On May 15, 2017, the FTC filed a Complaint in Federal Court against Strategic Student Solutions and a number of related companies that claim to provide debt relief services. According to the Complaint, rather than providing the advertised services, the defendants pocketed thousands of dollars in fees from consumers without providing any debt relief services. In essence, despite promising to reduce or eliminate student debt, the defendants simply took consumers’ money without providing any debt reduction service, leaving consumers in a worse financial situation. The Federal Court for the Southern District of Florida recently granted the FTC’s request for a preliminary injunction preventing the defendants from engaging in these business practices.
According to the Complaint, the defendants targeted consumers struggling with student loan debt and charged consumers up to $1200 in initial fees and an additional $49.99 per month with the promise that defendants would enroll the consumer in a loan forgiveness or payment reduction program. The defendants also allegedly promised that they would apply any fees paid to them to the consumers’ debt in the loan forgiveness program and that if consumers simply made monthly payments to defendants for three years the loan would be forgiven. According to the FTC, none of this was true—other than the fees paid by consumers to defendants. In fact, rather than forgiveness or reduction, many consumers allegedly had their debt increase while using defendants’ “services.” And when a consumer attempted to cancel their participation in the defendants’ program, the defendants allegedly lied to consumers by stating if they cancel, they will not be able to enroll in a different loan forgiveness program.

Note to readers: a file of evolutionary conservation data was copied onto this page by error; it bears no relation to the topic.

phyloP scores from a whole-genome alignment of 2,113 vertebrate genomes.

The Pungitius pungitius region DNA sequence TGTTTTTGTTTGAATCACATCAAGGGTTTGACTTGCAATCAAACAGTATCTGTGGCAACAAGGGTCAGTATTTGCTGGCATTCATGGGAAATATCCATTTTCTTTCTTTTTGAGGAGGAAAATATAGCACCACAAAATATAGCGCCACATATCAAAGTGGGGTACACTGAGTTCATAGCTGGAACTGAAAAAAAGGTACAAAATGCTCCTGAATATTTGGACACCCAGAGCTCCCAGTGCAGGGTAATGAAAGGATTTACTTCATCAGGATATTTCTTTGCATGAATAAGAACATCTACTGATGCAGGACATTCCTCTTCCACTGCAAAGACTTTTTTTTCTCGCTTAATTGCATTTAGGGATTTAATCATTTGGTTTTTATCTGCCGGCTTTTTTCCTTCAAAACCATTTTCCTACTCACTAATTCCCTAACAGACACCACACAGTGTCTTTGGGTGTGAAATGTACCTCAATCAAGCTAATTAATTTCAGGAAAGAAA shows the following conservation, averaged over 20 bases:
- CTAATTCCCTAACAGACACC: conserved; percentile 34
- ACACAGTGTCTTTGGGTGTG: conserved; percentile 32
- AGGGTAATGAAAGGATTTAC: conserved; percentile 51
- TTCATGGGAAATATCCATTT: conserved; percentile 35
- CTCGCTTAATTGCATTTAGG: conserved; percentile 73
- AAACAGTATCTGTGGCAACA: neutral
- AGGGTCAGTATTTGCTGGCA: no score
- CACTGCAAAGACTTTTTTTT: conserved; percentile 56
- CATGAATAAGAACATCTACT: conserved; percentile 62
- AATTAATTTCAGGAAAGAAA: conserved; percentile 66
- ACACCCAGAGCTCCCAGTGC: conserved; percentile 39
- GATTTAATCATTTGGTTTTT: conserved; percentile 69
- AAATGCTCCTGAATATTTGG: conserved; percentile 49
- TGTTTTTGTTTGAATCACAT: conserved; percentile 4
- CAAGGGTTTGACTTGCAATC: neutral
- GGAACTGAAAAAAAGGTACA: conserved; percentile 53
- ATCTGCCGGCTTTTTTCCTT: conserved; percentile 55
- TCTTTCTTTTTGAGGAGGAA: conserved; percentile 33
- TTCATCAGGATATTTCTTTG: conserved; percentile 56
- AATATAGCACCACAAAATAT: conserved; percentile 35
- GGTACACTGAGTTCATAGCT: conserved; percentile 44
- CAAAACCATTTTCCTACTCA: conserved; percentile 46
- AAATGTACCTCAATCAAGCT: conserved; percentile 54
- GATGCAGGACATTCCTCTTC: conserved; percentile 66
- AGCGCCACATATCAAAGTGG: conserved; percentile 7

After making these false promises, according to the Complaint, the defendants had consumers sign contracts with disclaimers contradicting the sales pitch. For example, the contracts stated “I understand that the fees paid to Strategic Student Solutions is [sic] for Document preparation and consultation services only and will not be applied to my student loan balance.” However, as detailed previously on this blog, the FTC does not give much weight to disclaimers buried in a contract, especially where it is directly contrary to explicit advertising claims.
The FTC alleges that defendants’ scheme violated the FTC Act, the Telemarketing Sales Rule, and the Credit Repair Organizations Act and is seeking restitution for the money taken from consumers and a permanent injunction ceasing defendants’ scheme.